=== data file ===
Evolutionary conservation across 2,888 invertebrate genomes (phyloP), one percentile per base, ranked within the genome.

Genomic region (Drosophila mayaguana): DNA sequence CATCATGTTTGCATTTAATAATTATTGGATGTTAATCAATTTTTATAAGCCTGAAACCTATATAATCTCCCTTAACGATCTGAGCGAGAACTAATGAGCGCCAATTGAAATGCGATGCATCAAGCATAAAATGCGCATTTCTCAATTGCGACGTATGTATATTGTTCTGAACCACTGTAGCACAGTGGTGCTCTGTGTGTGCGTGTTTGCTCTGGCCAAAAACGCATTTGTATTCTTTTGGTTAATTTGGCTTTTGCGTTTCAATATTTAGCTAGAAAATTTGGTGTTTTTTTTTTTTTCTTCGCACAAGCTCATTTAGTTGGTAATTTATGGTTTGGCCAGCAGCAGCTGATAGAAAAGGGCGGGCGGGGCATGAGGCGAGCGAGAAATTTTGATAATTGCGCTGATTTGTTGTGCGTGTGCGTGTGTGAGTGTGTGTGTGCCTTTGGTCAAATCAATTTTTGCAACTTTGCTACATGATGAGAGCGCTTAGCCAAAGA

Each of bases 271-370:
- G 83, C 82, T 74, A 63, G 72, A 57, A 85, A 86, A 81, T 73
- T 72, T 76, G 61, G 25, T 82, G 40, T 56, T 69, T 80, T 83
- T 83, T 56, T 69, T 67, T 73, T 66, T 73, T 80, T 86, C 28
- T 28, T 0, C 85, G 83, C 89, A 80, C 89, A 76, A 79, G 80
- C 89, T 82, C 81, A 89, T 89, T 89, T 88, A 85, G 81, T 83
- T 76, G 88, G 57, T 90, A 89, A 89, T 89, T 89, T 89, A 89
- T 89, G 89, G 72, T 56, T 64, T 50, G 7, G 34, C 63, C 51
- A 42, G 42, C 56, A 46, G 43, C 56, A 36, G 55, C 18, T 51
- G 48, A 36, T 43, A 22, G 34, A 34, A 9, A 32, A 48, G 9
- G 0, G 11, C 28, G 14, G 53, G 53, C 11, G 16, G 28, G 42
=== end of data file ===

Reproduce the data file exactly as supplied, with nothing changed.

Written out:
Evolutionary conservation across 2,888 invertebrate genomes (phyloP), one percentile per base, ranked within the genome.

Genomic region (Drosophila mayaguana): DNA sequence CATCATGTTTGCATTTAATAATTATTGGATGTTAATCAATTTTTATAAGCCTGAAACCTATATAATCTCCCTTAACGATCTGAGCGAGAACTAATGAGCGCCAATTGAAATGCGATGCATCAAGCATAAAATGCGCATTTCTCAATTGCGACGTATGTATATTGTTCTGAACCACTGTAGCACAGTGGTGCTCTGTGTGTGCGTGTTTGCTCTGGCCAAAAACGCATTTGTATTCTTTTGGTTAATTTGGCTTTTGCGTTTCAATATTTAGCTAGAAAATTTGGTGTTTTTTTTTTTTTCTTCGCACAAGCTCATTTAGTTGGTAATTTATGGTTTGGCCAGCAGCAGCTGATAGAAAAGGGCGGGCGGGGCATGAGGCGAGCGAGAAATTTTGATAATTGCGCTGATTTGTTGTGCGTGTGCGTGTGTGAGTGTGTGTGTGCCTTTGGTCAAATCAATTTTTGCAACTTTGCTACATGATGAGAGCGCTTAGCCAAAGA

Each of bases 271-370:
- G 83, C 82, T 74, A 63, G 72, A 57, A 85, A 86, A 81, T 73
- T 72, T 76, G 61, G 25, T 82, G 40, T 56, T 69, T 80, T 83
- T 83, T 56, T 69, T 67, T 73, T 66, T 73, T 80, T 86, C 28
- T 28, T 0, C 85, G 83, C 89, A 80, C 89, A 76, A 79, G 80
- C 89, T 82, C 81, A 89, T 89, T 89, T 88, A 85, G 81, T 83
- T 76, G 88, G 57, T 90, A 89, A 89, T 89, T 89, T 89, A 89
- T 89, G 89, G 72, T 56, T 64, T 50, G 7, G 34, C 63, C 51
- A 42, G 42, C 56, A 46, G 43, C 56, A 36, G 55, C 18, T 51
- G 48, A 36, T 43, A 22, G 34, A 34, A 9, A 32, A 48, G 9
- G 0, G 11, C 28, G 14, G 53, G 53, C 11, G 16, G 28, G 42